Rick Veitch’s The One: The Big Sleep #1
Writer and Artist: Rick Veitch
Colorist: Kirby Veitch
Review by Michael Farris, Jr.
When discussing some of the greatest comic books to come out of the 1980s, Rick Veitch’s classic The One isn’t often included in the conversation. You’ll often hear Watchmen and The Dark Knight Returns thrown around a lot—even though The One was published before both. IDW is here to make a case for why The One should be added back into the conversation with a remastered facelift of Rick Veitch’s (of Swamp Thing fame) “last word in superheroics” that will be released in six parts.
The first issue The Big Sleep dumps us right into the thick of things when we find out that a greedy hacker has created an international crisis between Russia and the United States. Hoping to capitalize on humanity’s fear-buying habits, he instead triggers a nuclear war between the two global superpowers…except the outcome is far different than anyone could have imagined. Bright colors flare in the sky, little-to-no casualties are found as a large number of people go into a trance instead, and soon after, some mysterious figures start to show up that are displaying super-human abilities. Meanwhile, with their nuclear arsenals dispensed, Russia and the U.S. are looking for the next superweapon with which they will flex their global influence…bringing us to a potential übermensch vs. übermaus showdown.
I was born right before the 80s ended, so I honestly have no concept of what it was like to live in the Cold War-era of two global powers a fingernail away from nuking each other beyond what I read in the history books and see in the media, but there’s a lot about this comic that felt very relevant to today’s geopolitical climate. Maybe the players have changed, but we’re still seeing a lot of headlines about two egotistical leaders sparring at each other with nuclear arsenals at their back while the rest of us common-folk nervously watch (just kidding, I’m sure no one is nervous about what’s going on in Glorious Leader’s country). The cover that looks like a Tide box is serendipitously relevant too.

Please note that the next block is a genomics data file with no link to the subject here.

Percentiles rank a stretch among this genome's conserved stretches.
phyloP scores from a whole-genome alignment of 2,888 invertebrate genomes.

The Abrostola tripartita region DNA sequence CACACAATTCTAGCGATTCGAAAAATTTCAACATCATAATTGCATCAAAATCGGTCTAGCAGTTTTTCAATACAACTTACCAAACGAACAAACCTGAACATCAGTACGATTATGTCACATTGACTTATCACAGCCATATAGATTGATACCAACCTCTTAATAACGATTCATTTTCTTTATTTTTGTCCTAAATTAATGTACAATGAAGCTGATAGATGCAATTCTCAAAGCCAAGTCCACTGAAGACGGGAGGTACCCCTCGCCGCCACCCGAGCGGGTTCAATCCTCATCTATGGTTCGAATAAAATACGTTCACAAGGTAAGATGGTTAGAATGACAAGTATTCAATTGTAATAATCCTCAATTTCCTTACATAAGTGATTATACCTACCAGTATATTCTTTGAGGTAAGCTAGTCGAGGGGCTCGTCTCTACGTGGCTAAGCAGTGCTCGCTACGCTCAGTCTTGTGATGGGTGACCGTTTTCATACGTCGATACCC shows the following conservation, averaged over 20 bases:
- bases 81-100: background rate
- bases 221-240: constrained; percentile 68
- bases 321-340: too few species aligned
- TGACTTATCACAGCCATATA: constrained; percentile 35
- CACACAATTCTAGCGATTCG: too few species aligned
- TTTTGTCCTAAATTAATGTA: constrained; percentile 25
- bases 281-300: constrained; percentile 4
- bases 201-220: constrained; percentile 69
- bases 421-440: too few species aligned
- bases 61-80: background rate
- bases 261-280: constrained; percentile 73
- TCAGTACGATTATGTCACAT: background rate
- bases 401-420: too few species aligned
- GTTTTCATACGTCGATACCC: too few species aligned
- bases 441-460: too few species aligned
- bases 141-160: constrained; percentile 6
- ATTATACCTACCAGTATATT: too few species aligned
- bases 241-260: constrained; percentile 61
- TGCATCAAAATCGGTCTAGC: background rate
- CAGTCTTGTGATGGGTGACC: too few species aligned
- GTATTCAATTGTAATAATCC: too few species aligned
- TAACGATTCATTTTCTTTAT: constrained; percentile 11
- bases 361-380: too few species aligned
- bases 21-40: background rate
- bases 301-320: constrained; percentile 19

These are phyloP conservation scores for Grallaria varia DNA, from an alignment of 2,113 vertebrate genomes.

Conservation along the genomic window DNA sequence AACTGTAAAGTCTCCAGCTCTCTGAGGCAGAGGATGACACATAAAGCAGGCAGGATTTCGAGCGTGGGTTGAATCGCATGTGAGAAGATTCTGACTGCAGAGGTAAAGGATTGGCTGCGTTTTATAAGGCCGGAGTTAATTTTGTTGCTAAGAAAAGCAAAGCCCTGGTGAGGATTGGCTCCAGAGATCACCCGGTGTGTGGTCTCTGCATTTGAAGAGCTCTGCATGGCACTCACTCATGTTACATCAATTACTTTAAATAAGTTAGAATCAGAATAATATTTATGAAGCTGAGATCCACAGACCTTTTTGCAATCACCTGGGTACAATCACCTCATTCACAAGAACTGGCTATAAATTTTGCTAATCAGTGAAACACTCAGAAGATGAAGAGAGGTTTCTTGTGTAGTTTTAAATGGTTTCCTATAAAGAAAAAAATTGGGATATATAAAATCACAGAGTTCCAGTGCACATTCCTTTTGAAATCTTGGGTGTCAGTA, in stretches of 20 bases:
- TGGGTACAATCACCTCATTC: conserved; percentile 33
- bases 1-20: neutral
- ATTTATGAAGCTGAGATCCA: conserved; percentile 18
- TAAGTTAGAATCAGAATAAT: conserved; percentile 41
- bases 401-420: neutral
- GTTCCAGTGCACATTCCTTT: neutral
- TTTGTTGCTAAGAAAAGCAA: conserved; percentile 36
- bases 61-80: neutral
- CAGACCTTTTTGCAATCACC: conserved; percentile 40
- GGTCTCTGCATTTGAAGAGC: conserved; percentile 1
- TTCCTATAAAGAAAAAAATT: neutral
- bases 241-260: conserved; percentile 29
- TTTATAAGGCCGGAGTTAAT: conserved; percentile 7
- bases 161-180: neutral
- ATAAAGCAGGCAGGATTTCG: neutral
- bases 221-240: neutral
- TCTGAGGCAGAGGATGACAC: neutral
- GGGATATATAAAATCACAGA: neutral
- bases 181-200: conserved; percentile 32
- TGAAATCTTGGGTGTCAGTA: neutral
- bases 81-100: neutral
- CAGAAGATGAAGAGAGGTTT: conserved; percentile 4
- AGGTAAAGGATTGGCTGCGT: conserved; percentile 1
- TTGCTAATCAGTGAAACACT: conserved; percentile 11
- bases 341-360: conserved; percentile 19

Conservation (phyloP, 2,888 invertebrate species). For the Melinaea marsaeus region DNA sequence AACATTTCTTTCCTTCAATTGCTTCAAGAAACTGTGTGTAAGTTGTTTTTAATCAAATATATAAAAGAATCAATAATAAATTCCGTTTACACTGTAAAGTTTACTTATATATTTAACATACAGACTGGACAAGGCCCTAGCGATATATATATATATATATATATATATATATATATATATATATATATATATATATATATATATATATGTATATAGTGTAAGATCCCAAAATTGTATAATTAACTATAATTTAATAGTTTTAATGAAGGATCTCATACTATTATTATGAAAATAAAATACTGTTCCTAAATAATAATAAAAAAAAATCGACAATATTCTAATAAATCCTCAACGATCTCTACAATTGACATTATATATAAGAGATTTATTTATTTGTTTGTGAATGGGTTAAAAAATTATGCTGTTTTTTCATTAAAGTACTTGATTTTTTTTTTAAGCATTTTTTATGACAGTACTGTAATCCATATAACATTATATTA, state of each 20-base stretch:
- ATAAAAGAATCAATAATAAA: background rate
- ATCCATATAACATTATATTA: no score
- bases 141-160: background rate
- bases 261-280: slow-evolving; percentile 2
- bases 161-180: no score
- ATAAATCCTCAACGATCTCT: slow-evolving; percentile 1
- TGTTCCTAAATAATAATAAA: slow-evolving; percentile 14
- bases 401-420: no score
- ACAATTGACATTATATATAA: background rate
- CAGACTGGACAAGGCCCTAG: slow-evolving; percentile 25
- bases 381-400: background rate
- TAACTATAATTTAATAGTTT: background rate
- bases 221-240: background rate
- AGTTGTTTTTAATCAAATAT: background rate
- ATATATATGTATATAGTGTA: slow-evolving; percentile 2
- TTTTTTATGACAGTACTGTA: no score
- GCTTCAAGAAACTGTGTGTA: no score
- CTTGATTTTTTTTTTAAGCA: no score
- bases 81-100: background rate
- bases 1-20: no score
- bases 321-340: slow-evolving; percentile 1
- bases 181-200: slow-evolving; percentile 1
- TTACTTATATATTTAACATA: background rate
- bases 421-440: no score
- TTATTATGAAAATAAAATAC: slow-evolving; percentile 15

I’m also of the opinion that a lot of things about the 80s have a superior quality that we’ve somewhat lost: the movies, the music, the Washington Redskins…jumping into this book made me almost hear the washed-out sounding car horns blaring and the over-the-top fake-yet-terrifying thunder clashing that carry more magic with them than the ultra-realistic sound effects of today.
All this to say, I feel like IDW’s decision to republish this classic story was the right one. It carries the philosophical weight and satirical-yet-darker tones that the aforementioned Watchmen and Dark Knight Returns had in spades. Having never read this series before, I’m eager to not only find out where the story goes but also to see how continually relevant Veitch’s commentary is in today’s world and, even, what type of influence it might have had on its better-known successors. And Veitch’s cartoony, sometimes grotesque artwork compliments the story perfectly.
Buy it! You could probably tell I was going here, but The One: The Big Sleep #1 one really does deserve to be looked at, especially in light of how much things have changed in 30-40 years, but not much has really changed. Whether you’d like to collect this issue-by-issue or as a collected novel, I have a feeling this will be one you’ll want to bring up when your friends are talking about the themes of Watchmen and suddenly you impress them with how much vaster your knowledge is of graphic novel classics. Thanks, IDW, for bringing back a bit of nostalgia for the mavericks and expanding the horizons of the new kids on the block.